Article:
Do I have a delicious recipe to share with you today! This one is a good one I promise. And easy. My two favourite things in a recipe. Want to know why it's so easy? Because it's made in the slow cooker. That thing just never lets me down. Ever.

This roast turned out so tender that I couldn't even slice it properly (just see the pictures for proof of this).  That's a sign of some yummy meat if you ask me.

This recipe was inspired by the chili I used to make before I removed beans from my diet. I used to add a little cocoa powder to it and it made it so delicious! So I thought, why not try that with some real meat? Well that little experiment was a success. This may be my new favourite roast recipe. I hope you like it too!

Have a great weekend everyone. If you have any feedback or comments please feel free to send me a message.

You will also find me on Facebook and Pinterest where I share many more recipes and health information!


1 pork shoulder roast (ideally ethically and traditionally raised) (buy here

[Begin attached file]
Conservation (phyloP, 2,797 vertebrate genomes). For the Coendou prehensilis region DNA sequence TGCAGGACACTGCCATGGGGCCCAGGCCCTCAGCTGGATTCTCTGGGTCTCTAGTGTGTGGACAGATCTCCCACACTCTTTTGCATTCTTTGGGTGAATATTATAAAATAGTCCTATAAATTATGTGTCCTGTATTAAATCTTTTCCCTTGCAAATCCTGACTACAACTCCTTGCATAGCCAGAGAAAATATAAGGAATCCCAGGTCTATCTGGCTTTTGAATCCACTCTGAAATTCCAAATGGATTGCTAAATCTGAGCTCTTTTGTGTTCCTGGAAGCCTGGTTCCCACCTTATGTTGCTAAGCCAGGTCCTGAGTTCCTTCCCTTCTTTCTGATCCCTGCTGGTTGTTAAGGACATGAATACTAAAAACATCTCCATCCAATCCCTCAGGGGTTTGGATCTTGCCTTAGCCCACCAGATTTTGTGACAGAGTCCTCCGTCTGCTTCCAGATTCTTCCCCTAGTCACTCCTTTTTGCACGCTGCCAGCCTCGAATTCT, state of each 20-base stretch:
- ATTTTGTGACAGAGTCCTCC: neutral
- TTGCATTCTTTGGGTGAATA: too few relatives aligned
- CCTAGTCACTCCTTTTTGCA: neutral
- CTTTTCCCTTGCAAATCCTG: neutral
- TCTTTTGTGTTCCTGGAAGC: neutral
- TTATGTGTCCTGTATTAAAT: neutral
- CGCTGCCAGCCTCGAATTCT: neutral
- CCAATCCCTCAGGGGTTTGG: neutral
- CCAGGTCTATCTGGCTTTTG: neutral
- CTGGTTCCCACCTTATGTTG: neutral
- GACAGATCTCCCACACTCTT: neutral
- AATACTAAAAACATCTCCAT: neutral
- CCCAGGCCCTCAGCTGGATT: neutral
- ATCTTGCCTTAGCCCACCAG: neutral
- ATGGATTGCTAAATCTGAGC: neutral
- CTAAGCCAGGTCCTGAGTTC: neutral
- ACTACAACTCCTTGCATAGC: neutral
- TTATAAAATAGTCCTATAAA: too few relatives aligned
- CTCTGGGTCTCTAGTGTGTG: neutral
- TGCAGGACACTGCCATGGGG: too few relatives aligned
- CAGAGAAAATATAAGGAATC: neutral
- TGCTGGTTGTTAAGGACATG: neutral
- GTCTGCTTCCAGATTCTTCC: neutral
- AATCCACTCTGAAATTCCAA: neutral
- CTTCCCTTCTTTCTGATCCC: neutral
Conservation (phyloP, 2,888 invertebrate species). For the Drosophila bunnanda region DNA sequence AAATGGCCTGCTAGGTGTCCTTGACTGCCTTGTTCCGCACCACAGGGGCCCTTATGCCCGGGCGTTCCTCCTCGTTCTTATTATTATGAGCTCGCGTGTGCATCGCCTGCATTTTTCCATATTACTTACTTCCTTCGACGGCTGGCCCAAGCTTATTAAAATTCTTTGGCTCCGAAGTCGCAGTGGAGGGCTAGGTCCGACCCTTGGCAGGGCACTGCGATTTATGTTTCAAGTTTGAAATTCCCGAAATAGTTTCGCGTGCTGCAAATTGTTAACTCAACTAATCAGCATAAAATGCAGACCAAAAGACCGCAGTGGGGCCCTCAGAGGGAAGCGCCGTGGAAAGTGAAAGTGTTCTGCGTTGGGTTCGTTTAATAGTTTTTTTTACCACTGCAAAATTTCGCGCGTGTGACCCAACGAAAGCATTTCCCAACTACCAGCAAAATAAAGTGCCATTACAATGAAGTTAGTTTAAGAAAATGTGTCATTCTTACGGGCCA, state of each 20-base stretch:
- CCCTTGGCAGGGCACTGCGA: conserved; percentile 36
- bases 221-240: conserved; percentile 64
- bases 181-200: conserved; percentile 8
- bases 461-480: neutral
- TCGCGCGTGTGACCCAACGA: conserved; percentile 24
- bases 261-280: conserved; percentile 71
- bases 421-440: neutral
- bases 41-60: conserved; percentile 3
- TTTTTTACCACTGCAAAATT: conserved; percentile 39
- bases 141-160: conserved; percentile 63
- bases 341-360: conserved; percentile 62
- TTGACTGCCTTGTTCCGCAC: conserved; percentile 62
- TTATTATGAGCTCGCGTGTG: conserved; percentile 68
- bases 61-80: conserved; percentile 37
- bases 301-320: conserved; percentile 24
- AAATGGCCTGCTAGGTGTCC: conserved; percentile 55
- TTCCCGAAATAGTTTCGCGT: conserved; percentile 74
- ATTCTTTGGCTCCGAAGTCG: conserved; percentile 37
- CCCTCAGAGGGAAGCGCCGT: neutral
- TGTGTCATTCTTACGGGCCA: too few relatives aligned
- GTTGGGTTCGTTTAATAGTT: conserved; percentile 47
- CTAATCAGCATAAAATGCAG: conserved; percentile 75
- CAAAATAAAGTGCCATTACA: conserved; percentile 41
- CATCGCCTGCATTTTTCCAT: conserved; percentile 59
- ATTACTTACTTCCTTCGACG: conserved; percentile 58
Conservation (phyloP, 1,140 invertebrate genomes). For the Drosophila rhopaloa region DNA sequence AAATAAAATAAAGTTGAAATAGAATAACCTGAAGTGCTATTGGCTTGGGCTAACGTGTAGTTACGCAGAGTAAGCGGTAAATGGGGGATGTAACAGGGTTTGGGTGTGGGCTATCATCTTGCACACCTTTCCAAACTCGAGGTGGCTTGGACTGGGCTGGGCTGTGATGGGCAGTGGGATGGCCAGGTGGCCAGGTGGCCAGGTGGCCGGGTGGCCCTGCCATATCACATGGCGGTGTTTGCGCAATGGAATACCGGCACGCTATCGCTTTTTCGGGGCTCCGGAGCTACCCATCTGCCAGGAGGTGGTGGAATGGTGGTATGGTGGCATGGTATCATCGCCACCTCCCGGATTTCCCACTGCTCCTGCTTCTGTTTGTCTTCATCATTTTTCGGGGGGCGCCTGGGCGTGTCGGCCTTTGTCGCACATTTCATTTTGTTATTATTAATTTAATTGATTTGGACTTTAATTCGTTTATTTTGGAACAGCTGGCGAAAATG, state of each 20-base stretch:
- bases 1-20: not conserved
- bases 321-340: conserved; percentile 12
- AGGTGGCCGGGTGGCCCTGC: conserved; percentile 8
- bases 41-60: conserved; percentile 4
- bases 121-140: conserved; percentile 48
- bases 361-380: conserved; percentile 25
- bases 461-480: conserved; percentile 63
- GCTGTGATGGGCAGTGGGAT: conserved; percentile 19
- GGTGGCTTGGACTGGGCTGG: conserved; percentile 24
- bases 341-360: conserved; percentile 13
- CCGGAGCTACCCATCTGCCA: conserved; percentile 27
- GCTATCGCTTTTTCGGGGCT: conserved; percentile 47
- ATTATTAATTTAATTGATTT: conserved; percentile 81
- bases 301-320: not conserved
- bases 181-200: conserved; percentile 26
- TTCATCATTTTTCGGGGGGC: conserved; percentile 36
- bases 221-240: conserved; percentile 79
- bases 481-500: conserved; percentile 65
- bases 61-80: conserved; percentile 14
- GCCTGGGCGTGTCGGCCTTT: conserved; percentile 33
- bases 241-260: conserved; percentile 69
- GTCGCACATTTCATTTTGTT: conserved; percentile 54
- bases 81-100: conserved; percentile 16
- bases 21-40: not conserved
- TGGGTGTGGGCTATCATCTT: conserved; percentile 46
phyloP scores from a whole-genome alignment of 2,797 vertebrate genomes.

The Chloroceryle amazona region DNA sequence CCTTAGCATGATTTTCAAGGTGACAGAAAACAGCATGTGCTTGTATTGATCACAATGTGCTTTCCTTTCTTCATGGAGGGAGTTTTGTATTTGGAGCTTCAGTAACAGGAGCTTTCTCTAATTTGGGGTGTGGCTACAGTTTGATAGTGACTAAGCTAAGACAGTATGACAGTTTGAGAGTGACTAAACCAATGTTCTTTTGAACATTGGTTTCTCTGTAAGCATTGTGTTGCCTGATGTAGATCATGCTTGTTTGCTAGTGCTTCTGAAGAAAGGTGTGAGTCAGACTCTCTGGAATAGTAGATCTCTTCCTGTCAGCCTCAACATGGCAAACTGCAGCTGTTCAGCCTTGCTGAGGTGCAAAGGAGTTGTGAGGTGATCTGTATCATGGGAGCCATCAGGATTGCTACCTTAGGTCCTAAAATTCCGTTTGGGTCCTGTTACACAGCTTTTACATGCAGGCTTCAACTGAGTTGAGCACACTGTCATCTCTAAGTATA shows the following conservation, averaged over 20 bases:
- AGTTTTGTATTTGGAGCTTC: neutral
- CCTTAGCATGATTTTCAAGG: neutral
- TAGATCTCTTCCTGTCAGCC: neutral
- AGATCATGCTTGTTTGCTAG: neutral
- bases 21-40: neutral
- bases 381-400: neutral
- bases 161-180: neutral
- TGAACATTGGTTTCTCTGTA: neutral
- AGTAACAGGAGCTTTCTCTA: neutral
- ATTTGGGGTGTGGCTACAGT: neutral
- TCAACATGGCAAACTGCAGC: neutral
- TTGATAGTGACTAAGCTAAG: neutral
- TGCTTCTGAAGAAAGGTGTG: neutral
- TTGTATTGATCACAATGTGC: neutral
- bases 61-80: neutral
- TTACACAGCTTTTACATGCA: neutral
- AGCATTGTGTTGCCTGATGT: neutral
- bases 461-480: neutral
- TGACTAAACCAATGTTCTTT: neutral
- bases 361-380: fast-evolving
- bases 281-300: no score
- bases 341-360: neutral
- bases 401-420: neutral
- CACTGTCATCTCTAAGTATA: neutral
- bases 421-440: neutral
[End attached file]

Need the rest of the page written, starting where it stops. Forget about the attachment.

2 TBSP organic cacao powder or cocoa powder (buy here
1 TBSP organic chili powder (I use this kind because it is SCD legal)
1/2 tsp organic cumin powder (buy here
1 tsp ground organic cinnamon (I used this brand
1/4 tsp ground black pepper
1/4 tsp sea salt (I suggest this kind

2 medium tomatoes diced
2 nectarines or peaches, diced with pits removed (if using peaches you may want to remove the skin)
Optional: 1/2 onion, diced (Omit if on a low FODMAP diet)


1. Rinse and pat dry the roast
2. Mix the spices for your rub in an extra spice jar, salt shaker, or bowl 
3. Coat your roast on all sides with the rub - be generous here (depending on the size of your roast you may have some leftover. I did and am keeping this in a spare spice jar to use later on)
4. Add the diced tomatoes, nectarines and optional onions to your slow cooker (I also added a bit of the extra rub mixture at this point)
5. Place your roast on top of the vegetables and fruit
6. Turn the slow cooker onto low heat and cook for 8-10 hours 
7. Serve and enjoy!

Prep time: 5 minutes
Cook Time: 8-10 hours

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July 21, 2014

Summer Fruit Medley Smoothie (Paleo, GAPS, AIP, SCD, Smoothies, Gelatin)

So I realized something the other day. I don't have any drink or smoothie recipes up on the blog yet! I don't know how I let that happen friends. I apologize. But no longer I tell you. Here is my first official smoothie recipe.

Summer is definitely smoothie season. Not only is there delicious fruit everywhere, but somedays it is just so hot that you don't want to eat a real meal.